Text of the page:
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ARS Home » Midwest Area » Madison, Wisconsin » U.S. Dairy Forage Research Center » Cell Wall Biology and Utilization Research » Research » Publications at this Location » Publication #341100

Research Project: Determining Influence of Microbial, Feed, and Animal Factors on Efficiency of Nutrient Utilization and Performance in Lactating Dairy Cows

Location: Cell Wall Biology and Utilization Research

Title: Annotated draft genome assemblies for the northern bobwhite (Colinus virginianus) and the scaled quail (Callipepla squamata) reveal disparate estimates of modern genome diversity and historic effective population size

Author
item OLDESCHULTE, DAVID - Texas A&M University
item HALLEY, YVETTE - Texas A&M University
item WILSON, MIRANDA - Texas A&M University
item BHATTARAI, ERIC - Texas A&M University
item BRASHEAR, WESLEY - Texas A&M University
item HILL, JOSHUA - Texas A&M University
item METZ, RICHARD - Texas A&M University
item JOHNSON, CHARLES - Texas A&M University
item ROLLINS, DALE - Rolling Plains Quail Research Foundation
item PETERSON, MARKUS - University Of Texas - El Paso
item Bickhart, Derek
item DECKER, JARED - University Of Missouri
item SEWELL, JOHN - Harris Ranch
item SEABURY, CHRISTOPHER - Texas A&M University

Submitted to: Genes, Genomes, and Genomics
Publication Type: Peer Reviewed Journal
Publication Acceptance Date: 7/10/2017
Publication Date: N/A
Citation: N/A

Interpretive Summary: The northern bobwhite and scaled quail are two native U.S. range fowl that are slowly losing ground to urbanization in their native habitats. This study is the first characterization of their DNA genomes in order to understand differences in their genetic makeup and their unique evolutionary history. Due to increased predation and loss of habitat, the scaled quail was found to have less genetic diversity than the bobwhite, suggesting that the species may further decline due to a new genetic bottleneck.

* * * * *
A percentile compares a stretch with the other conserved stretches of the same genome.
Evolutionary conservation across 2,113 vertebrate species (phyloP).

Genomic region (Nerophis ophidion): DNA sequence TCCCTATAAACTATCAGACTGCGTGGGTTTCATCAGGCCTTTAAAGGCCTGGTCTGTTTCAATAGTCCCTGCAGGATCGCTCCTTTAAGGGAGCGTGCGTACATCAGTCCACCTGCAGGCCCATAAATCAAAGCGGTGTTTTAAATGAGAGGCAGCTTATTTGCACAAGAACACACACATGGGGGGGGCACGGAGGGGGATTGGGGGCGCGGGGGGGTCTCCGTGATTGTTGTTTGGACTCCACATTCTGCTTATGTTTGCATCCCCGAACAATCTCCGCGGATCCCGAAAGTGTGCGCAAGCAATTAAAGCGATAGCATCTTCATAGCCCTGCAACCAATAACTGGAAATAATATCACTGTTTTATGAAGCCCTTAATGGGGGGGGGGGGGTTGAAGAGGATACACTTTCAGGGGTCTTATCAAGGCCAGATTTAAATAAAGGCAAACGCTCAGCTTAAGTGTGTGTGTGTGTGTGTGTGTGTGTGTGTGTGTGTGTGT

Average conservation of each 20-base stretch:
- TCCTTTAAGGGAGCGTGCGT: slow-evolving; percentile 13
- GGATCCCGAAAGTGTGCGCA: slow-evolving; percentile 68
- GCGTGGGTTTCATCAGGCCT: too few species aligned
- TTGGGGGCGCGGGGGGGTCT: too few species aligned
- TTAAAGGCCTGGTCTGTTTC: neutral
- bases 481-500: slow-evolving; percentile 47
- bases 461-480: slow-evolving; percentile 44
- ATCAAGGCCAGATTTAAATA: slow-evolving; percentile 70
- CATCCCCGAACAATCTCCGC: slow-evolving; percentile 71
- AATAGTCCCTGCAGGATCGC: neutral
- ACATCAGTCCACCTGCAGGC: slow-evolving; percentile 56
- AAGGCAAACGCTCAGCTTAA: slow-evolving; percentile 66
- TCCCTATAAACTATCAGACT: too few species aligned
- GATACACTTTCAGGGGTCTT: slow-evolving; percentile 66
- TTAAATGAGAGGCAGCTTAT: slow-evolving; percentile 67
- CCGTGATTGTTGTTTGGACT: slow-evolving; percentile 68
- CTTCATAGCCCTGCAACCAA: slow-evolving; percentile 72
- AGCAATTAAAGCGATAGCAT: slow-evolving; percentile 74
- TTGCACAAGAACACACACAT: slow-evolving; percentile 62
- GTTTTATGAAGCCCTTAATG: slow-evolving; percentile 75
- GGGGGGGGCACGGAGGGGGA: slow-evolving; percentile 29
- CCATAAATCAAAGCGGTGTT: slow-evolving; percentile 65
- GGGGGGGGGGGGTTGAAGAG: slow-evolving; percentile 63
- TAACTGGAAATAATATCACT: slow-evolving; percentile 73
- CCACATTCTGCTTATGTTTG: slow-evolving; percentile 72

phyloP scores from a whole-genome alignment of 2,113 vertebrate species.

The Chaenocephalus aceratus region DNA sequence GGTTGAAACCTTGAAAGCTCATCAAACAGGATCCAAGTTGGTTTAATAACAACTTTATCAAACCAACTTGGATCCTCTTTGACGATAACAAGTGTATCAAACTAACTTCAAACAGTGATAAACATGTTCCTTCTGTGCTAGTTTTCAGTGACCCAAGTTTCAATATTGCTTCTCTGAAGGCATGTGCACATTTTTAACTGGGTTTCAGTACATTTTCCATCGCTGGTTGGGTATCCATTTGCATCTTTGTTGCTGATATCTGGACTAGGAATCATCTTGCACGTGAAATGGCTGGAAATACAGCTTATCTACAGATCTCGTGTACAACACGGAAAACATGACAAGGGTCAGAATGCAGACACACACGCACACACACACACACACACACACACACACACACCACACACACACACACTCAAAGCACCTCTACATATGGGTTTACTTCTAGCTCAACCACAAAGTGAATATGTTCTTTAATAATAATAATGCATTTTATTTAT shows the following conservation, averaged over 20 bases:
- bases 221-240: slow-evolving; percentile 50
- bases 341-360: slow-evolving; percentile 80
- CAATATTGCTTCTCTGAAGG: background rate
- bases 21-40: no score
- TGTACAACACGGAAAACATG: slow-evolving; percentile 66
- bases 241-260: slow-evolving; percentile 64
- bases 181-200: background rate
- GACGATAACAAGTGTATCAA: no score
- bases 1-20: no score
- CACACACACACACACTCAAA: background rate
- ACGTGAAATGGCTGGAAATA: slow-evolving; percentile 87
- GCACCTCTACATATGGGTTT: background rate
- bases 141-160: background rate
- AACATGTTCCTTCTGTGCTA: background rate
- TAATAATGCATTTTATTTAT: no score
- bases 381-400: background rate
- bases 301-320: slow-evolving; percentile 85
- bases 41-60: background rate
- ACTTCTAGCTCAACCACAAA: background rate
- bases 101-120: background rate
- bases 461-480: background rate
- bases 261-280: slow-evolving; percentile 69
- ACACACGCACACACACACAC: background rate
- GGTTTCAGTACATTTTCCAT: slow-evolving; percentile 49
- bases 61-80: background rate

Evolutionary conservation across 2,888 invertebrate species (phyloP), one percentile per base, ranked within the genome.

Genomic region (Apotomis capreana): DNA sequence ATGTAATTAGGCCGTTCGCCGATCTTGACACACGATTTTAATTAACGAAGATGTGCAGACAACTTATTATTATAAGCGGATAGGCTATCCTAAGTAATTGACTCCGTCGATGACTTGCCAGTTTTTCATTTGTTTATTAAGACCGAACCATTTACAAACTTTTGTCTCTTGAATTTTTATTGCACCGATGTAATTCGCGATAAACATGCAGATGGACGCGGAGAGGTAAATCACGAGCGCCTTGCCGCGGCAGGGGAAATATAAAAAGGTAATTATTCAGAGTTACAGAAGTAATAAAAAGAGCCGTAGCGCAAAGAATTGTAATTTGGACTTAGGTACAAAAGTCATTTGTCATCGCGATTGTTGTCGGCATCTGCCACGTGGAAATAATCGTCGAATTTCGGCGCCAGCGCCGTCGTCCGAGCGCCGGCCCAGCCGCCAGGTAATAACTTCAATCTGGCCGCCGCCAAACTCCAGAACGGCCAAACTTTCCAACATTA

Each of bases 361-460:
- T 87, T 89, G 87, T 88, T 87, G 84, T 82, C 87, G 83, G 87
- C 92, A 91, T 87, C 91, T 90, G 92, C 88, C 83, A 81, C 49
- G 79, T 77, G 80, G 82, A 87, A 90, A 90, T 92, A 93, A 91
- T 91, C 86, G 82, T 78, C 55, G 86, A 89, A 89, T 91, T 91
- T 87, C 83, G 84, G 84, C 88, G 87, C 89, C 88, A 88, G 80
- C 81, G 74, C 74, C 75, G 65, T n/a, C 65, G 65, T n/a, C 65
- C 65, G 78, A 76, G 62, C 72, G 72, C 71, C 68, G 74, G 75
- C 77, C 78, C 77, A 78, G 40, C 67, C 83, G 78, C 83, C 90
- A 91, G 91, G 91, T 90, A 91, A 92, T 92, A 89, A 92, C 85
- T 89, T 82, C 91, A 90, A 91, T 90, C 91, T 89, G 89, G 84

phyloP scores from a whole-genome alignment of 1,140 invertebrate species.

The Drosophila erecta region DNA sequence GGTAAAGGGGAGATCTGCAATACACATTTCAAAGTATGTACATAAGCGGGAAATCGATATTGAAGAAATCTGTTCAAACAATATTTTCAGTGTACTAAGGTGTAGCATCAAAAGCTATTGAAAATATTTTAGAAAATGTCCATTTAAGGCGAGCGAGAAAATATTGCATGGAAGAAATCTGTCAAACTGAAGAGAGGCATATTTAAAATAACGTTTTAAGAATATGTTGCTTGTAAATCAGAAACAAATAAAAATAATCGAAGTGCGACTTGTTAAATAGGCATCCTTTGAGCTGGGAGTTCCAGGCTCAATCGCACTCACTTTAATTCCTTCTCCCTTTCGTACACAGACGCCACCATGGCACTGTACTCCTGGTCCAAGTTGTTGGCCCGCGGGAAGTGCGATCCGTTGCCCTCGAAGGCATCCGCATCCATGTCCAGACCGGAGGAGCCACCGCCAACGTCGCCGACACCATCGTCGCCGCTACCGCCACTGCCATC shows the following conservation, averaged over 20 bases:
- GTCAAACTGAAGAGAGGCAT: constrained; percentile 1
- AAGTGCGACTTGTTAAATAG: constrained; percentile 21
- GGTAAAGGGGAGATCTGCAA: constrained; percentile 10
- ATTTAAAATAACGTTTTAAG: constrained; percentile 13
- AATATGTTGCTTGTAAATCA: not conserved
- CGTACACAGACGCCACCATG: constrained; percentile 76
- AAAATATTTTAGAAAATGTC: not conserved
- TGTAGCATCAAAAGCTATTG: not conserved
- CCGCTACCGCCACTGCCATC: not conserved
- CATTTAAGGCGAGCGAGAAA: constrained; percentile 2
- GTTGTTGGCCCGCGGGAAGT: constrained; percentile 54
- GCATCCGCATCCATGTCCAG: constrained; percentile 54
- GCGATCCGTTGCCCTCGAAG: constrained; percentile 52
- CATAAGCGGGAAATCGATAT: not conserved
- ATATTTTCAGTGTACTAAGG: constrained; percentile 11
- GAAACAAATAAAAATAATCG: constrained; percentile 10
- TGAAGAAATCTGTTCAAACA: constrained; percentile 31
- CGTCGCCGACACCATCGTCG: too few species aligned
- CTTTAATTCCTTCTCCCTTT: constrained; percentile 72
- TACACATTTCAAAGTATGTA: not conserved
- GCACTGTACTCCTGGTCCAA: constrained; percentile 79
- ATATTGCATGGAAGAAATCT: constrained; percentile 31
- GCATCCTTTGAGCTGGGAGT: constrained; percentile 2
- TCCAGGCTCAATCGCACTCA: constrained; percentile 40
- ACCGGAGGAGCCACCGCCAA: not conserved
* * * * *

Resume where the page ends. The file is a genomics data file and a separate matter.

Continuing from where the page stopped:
Technical Abstract: Northern bobwhite (Colinus virginianus; hereafter bobwhite) and scaled quail (Callipepla squamata) populations have suffered precipitous declines across most of their U.S. ranges. Illumina-based first- (v1.0) and second-generation (v2.0) draft genome assemblies for the scaled quail and the bobwhite produced N50 scaffold sizes of 1.035 Mb and 2.042 Mb, thereby producing a 45-fold improvement in contiguity over the existing bobwhite assembly. More than 90% of the assembled genomes were captured within 1,313 and 8,990 scaffolds, respectively. The scaled quail assembly (v1.0 = 1.045 Gb) was approximately 20% smaller than the bobwhite (v2.0 = 1.254 Gb), which was supported by kmer-based estimates of genome size. Nevertheless, estimates of GC content (41.72%; 42.66%), genome-wide repetitive content (10.40%; 10.43%), and MAKER-predicted protein coding genes (17,131; 17,165) were similar for the scaled quail (v1.0) and bobwhite (v2.0) assemblies, respectively. BUSCO analyses utilizing 3,023 single-copy orthologs revealed a high level of assembly completeness for the scaled quail (v1.0; 84.8%) and the bobwhite (v2.0; 82.5%), as verified by comparison with well-established avian genomes. We also detected 273 putative segmental duplications in the scaled quail genome (v1.0), and 711 in the bobwhite genome (v2.0), including some that were shared among both species. Autosomal variant prediction revealed approximately 2.48 and 4.17 heterozygous variants per Kb within the scaled quail (v1.0) and bobwhite (v2.0) genomes, respectively. Estimates of historic effective population size were uniformly higher for the bobwhite across all time points in a coalescent model. However, large-scale declines were predicted for both species, beginning at approximately 15-20 kya.